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The News Hour, the New York Times and the Washington Post have all covered the Pennsylvania lawsuit challenging voter photo ID. Like the successful Wisconsin court challenge, the case in Pennsylvania involves the League of Women Voters and focuses on the state constitution.
This time, media coverage has been interesting as well because it focuses not just on the need for voters to obtain government issued photo ID, but also on the underlying documents that states are now requiring before issuing that ID. For the 758,000 eligible voters in Pennsylvania who do not have the required ID this is a very big issue, and it is going to be a burden for all voters in every state that has enacted ID requirements.
In my own state of Georgia, we have been showing photo ID at the polls since 2006. Recent changes in state law, however, now require that to get or renew the most common form of ID, citizens must provide a birth certificate, proof of any name change, a social security card and two proofs of residence. Predictably, the state has not been prepared for these changes and so, in addition to the cost of obtaining these documents, applicants must include the cost and the burden of standing in line for hours to get a photo ID.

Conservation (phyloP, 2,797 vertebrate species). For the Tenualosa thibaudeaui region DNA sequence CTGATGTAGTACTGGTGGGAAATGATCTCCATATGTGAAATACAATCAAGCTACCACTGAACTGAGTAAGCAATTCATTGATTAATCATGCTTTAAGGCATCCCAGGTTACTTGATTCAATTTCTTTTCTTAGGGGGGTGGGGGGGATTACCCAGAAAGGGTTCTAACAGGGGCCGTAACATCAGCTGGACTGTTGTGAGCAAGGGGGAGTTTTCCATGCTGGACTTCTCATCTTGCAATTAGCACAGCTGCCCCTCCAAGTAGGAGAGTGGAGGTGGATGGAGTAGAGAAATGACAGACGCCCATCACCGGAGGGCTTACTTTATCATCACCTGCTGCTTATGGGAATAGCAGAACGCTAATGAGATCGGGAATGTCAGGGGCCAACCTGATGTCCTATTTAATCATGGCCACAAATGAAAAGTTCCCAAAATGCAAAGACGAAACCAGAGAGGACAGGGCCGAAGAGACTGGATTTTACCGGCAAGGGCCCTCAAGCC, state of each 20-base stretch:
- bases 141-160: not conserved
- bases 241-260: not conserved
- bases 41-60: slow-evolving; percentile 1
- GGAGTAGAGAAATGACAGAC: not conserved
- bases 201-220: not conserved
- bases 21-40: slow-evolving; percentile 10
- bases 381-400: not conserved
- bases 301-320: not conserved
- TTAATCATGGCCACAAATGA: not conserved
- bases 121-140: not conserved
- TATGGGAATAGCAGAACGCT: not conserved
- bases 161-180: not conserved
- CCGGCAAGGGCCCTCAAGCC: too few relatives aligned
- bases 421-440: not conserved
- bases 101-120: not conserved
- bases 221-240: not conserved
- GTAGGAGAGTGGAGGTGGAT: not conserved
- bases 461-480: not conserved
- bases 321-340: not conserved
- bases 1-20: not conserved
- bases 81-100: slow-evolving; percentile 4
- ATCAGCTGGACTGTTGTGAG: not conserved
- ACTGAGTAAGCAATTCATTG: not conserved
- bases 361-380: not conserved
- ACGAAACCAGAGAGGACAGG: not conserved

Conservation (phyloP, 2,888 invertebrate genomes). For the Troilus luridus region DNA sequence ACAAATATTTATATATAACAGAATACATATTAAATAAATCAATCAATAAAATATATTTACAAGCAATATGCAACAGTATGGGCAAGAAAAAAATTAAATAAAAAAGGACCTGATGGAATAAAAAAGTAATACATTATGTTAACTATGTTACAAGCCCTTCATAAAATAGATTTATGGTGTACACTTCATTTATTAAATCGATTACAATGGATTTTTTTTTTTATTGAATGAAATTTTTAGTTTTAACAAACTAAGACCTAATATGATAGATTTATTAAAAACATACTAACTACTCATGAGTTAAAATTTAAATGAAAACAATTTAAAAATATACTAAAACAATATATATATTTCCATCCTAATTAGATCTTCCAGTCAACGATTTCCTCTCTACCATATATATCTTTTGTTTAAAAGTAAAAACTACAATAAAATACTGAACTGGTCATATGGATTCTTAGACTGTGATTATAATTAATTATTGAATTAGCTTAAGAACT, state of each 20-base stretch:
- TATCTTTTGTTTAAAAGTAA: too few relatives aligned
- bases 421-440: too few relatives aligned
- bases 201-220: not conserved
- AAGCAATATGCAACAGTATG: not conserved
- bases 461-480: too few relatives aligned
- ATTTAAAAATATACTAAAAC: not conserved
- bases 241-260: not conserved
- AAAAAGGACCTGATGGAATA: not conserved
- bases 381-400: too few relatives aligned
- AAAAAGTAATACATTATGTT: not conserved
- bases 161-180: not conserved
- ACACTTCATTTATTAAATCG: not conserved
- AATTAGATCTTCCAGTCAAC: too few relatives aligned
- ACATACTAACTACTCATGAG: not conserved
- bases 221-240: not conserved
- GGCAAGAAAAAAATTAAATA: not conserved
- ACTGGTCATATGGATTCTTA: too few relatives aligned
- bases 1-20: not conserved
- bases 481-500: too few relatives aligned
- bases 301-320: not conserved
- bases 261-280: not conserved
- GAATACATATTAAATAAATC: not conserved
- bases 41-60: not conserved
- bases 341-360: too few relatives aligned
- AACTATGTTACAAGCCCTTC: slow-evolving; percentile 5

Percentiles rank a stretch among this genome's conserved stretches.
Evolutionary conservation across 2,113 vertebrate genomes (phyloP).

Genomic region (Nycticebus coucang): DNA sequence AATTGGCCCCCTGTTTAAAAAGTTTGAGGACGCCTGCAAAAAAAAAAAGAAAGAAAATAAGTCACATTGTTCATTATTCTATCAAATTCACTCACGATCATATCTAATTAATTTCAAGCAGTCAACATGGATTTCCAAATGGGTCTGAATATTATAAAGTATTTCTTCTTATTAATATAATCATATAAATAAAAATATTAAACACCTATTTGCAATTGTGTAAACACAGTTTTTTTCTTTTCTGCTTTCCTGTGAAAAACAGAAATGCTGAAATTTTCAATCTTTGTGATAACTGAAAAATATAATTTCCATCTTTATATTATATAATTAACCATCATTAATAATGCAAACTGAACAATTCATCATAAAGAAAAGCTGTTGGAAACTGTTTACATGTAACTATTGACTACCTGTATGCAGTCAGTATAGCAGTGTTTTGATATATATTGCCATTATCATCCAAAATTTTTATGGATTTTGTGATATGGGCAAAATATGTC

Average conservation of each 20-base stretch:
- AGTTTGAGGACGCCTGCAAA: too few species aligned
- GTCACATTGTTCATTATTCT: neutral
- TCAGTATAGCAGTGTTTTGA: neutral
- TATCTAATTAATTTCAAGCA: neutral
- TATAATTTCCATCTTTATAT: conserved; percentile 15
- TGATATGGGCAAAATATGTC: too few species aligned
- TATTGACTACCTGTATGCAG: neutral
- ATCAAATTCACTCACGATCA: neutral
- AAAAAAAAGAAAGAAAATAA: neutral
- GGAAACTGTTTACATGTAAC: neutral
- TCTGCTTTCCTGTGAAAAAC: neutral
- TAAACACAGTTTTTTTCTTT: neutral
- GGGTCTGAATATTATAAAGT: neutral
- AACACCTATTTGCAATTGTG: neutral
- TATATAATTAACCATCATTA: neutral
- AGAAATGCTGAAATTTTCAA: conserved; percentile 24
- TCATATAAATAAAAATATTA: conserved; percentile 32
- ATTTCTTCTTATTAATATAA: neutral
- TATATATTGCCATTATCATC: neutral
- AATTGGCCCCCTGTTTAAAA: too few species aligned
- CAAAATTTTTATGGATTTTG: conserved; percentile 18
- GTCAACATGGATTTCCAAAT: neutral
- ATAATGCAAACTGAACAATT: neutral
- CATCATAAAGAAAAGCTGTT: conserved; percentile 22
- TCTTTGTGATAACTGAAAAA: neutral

There is no doubt that these restrictive laws will have the most devastating impact on the elderly, the young and minority voters, but the time is ripe for reminding our friends and neighbors that sooner or later, these laws will impact everyone. It is important that state courts are recognizing the unnecessary burden these laws impose on voters, but it is more important that voter photo ID become politically unacceptable. The League is working to connect these dots for the public and putting pressure on elected officials to stop this unnecessary assault on voting rights.